This morning I welcomed the 123 delegates from 21 countries to Process Mineralogy '12. This is the second conference in this series, and despite the recent problems on the South African mines, has attracted a record attendance and nine sponsors. This is not surprising, as process mineralogy should be of major interest to every modern mineral processor.
Three months ago I spent a day on the Nchanga mine in Zambia, my first visit since I left there nearly 40 years ago. While discussing the operations with the metallurgical staff I was interested to hear that the main copper losses from the mine were due to chalcocite. Why this was particularly interesting was that 40 years ago, despite the broad suite of minerals in the ore, there would have been no mention of a mineral, all losses being reported by chemical assay as acid soluble or acid insoluble copper. Process mineralogy was something which apparently did not exist- we did not even have a microscope on the concentrator.
Now that ores have become more complex and refractory, knowledge of process mineralogy is essential on every mine, and the tools with which we analyse the behaviour of mineral assemblages have by need become increasingly sophisticated (and expensive!). So we have a lot to look forward to over the next three days, with case studies from various operations, the emergence of new technologies, such as tomography, and the continued development of geometallurgy, the science of integrating geology and mineralogy with mineral processing and extraction.
|With Megan Becker|
This morning's keynote lecture, presented by Dr. Wolfgang Baum, of FLSmidth, USA, set the scene perfectly for the day's papers on process case studies. Entitled "Ore characterization, process mineralogy and lab automation - a roadmap for future mining" he looked at the upstream requirements of process mineralogy in the future. Some mineralogical and chemical laboratories are making the step change toward automation, but the use of automated mineral analysis and high-throughput mineralogical ore profiling in production requires a faster pace. Cross belt neutron analyzers, over-the-belt NIR and, eventually, on-line XRD systems will become important for competitive ore processing. The mines of the future may be outfitted with down-hole probes and on-site automated mineralogy modules. Robust and rigorous use of automated laboratories and cross-belt technology will be the new frontier for process mineralogy.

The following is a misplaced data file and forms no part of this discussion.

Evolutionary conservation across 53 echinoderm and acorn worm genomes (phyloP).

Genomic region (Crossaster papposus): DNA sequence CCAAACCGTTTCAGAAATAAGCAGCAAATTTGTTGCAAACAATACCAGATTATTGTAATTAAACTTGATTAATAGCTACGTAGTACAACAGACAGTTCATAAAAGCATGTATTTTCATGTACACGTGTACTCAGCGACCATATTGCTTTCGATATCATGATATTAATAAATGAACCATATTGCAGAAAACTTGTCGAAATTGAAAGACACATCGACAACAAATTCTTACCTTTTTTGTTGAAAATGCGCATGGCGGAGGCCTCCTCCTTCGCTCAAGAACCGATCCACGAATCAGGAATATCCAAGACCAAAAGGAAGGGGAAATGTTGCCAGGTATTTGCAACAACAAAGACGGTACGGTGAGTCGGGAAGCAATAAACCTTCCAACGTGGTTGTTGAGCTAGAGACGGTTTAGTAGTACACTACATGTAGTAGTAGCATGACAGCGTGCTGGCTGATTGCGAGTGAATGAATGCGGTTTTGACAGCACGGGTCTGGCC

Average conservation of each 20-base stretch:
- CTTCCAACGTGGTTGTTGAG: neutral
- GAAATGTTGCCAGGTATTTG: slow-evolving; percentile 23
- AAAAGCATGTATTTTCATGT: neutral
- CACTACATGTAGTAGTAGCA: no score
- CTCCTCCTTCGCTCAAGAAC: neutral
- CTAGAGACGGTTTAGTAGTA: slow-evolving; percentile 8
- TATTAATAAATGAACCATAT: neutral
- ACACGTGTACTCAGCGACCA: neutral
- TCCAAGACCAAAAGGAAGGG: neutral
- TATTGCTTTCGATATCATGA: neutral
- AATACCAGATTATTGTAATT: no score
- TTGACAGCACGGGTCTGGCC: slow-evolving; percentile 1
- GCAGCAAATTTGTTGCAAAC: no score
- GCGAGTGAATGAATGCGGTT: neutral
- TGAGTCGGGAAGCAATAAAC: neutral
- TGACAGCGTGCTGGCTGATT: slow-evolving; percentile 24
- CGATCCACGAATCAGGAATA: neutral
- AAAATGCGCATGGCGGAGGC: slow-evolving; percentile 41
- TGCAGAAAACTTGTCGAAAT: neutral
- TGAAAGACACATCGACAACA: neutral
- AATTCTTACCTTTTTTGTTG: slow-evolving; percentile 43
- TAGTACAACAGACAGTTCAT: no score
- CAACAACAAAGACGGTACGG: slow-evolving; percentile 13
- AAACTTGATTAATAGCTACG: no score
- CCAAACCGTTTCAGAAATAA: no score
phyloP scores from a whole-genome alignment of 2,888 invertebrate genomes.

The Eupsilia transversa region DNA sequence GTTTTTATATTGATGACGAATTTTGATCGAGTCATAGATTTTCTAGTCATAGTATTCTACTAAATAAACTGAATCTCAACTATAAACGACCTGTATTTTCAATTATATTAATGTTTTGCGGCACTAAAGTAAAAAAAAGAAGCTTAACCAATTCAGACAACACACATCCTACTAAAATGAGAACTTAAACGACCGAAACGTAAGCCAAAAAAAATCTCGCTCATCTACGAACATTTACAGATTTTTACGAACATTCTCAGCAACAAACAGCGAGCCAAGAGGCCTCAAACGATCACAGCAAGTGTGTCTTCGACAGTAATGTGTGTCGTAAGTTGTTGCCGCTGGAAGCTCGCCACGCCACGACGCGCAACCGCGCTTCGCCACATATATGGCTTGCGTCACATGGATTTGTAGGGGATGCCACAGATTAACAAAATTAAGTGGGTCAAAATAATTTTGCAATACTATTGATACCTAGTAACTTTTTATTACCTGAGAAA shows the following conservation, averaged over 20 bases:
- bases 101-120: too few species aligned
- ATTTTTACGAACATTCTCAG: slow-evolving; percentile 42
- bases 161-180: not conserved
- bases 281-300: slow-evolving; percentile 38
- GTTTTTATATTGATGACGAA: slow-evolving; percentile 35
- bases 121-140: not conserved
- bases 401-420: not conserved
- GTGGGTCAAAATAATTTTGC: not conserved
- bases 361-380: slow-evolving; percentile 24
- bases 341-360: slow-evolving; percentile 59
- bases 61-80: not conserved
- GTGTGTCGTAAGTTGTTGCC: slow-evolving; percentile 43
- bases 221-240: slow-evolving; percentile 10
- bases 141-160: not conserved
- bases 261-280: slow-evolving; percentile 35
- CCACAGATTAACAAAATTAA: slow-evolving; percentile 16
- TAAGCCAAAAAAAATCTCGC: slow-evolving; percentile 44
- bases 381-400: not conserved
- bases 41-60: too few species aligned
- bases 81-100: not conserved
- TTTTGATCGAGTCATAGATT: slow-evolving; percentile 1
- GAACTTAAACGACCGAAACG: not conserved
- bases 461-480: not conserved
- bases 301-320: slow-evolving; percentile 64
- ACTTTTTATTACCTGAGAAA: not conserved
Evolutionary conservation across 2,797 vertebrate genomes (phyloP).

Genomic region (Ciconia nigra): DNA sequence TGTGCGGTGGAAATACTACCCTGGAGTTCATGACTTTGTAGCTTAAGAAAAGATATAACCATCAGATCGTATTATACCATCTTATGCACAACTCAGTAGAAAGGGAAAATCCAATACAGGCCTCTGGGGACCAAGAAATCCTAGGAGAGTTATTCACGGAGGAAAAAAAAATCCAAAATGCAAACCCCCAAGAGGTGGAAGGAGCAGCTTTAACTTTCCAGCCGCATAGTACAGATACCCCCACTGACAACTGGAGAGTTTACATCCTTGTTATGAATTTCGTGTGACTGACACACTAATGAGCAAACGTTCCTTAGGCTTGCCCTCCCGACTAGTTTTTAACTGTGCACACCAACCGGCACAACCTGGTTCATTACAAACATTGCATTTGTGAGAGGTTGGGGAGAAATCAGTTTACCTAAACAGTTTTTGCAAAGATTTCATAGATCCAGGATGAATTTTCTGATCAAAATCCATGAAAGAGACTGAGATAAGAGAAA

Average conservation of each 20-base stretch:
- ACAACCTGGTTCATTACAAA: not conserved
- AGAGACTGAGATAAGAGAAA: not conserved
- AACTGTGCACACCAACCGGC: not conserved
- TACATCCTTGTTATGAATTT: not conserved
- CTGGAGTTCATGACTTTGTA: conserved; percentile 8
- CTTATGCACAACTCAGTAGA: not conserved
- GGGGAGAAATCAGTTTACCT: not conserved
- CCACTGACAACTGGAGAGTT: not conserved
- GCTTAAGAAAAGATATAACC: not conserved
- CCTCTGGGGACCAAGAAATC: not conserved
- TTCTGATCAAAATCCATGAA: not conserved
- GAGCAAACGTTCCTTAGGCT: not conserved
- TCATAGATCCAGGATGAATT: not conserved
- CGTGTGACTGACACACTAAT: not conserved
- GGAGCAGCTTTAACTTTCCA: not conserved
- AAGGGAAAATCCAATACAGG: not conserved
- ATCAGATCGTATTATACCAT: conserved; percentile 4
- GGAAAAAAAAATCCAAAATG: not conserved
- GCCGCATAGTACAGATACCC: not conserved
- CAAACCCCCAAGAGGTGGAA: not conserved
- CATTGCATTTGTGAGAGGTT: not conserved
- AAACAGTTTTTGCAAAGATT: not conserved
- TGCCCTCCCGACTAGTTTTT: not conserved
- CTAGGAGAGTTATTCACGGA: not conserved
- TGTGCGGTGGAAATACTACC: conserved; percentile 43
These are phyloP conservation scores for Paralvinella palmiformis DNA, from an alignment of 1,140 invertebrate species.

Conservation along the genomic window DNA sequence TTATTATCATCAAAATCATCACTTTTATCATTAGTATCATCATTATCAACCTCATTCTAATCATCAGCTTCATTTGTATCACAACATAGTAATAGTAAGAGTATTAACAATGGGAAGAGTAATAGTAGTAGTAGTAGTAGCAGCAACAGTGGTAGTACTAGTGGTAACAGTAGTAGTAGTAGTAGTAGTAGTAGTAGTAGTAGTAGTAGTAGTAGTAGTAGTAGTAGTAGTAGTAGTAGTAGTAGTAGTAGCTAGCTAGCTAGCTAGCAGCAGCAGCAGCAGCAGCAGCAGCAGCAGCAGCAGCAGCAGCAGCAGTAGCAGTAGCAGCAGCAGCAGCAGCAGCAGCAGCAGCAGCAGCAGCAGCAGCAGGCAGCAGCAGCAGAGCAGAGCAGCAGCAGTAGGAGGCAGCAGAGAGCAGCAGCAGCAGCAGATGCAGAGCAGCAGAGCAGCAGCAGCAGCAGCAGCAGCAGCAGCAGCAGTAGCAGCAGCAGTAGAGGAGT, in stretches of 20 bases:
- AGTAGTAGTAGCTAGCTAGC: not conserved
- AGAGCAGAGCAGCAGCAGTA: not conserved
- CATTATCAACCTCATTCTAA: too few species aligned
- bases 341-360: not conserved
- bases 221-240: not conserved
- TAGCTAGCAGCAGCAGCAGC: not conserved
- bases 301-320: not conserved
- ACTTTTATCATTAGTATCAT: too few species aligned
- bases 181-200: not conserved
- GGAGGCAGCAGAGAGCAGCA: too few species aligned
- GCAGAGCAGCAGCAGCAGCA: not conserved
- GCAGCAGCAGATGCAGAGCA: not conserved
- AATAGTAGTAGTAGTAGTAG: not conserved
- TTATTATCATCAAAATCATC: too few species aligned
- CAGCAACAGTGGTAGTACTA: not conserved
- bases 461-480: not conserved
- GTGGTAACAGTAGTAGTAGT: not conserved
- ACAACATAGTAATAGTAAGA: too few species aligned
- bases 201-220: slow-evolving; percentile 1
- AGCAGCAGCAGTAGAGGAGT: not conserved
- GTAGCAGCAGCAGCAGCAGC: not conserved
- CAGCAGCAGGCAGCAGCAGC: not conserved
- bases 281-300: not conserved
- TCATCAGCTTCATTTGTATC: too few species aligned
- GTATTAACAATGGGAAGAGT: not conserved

|With Byron Bezuidenhout (South Africa), Musarrat Safi (South Africa), |
Friederike Minz (Sweden) and Tobias Salge (Germany) who were presenting
papers for the first time at an international conference
Thursday November 8th
The rapid development in sophisticated mineralogical techniques was highlighted in today's papers, led by an excellent keynote lecture by Prof. Jan Miller, of the University of Utah, who set the scene by showing how X-ray tomography has progressed from the late 20th century to the present day. He stressed that appropriate education and training of young scientists in this area is necessary to develop the advanced skills for future development and applications. What is encouraging in this respect is the high proportion of young people attending the conference, which bodes well for the future.
|The FEI booth|
Major changes in recent years include developments in the technical capabilities of automated mineralogy and associated techniques, and the growth in the number of instrument manufacturers.
This is the first time that the Czech company TESCAN has attended an MEI Conference, and their sponsorship of this one highlights how they are building a reputation in designing, manufacturing and selling scanning electron microscopes and system solutions for different applications, currently having over 1300 SEM installations in more than 60 countries.
|At the TESCAN booth|
Oxford Instruments is another company sponsoring an MEI Conference for the first time. Building on more than 20 years of experience in Scanning Electron Microscope-based Mineral Liberation Analysis, the company is exhibiting INCAMineral, an Automated Mineral Liberation Analysis solution
for multipurpose SEMs. This combines the functionality expected from a dedicated automated mineralogy system with the flexibility of a SEM.
|Demonstration of MineraLogic|
Friday 9th November
Geometallurgy was the theme of the 10 papers presented in this morning's session, which included two presentations on rare earths beneficiation from South Africa's Mintek and conference sponsor SGS.
|The SGS booth|
|At the PANalytical booth|
|The Bruker AXS booth|
and final farewells.
All 57 papers presented at the conference are available on CD from MEI.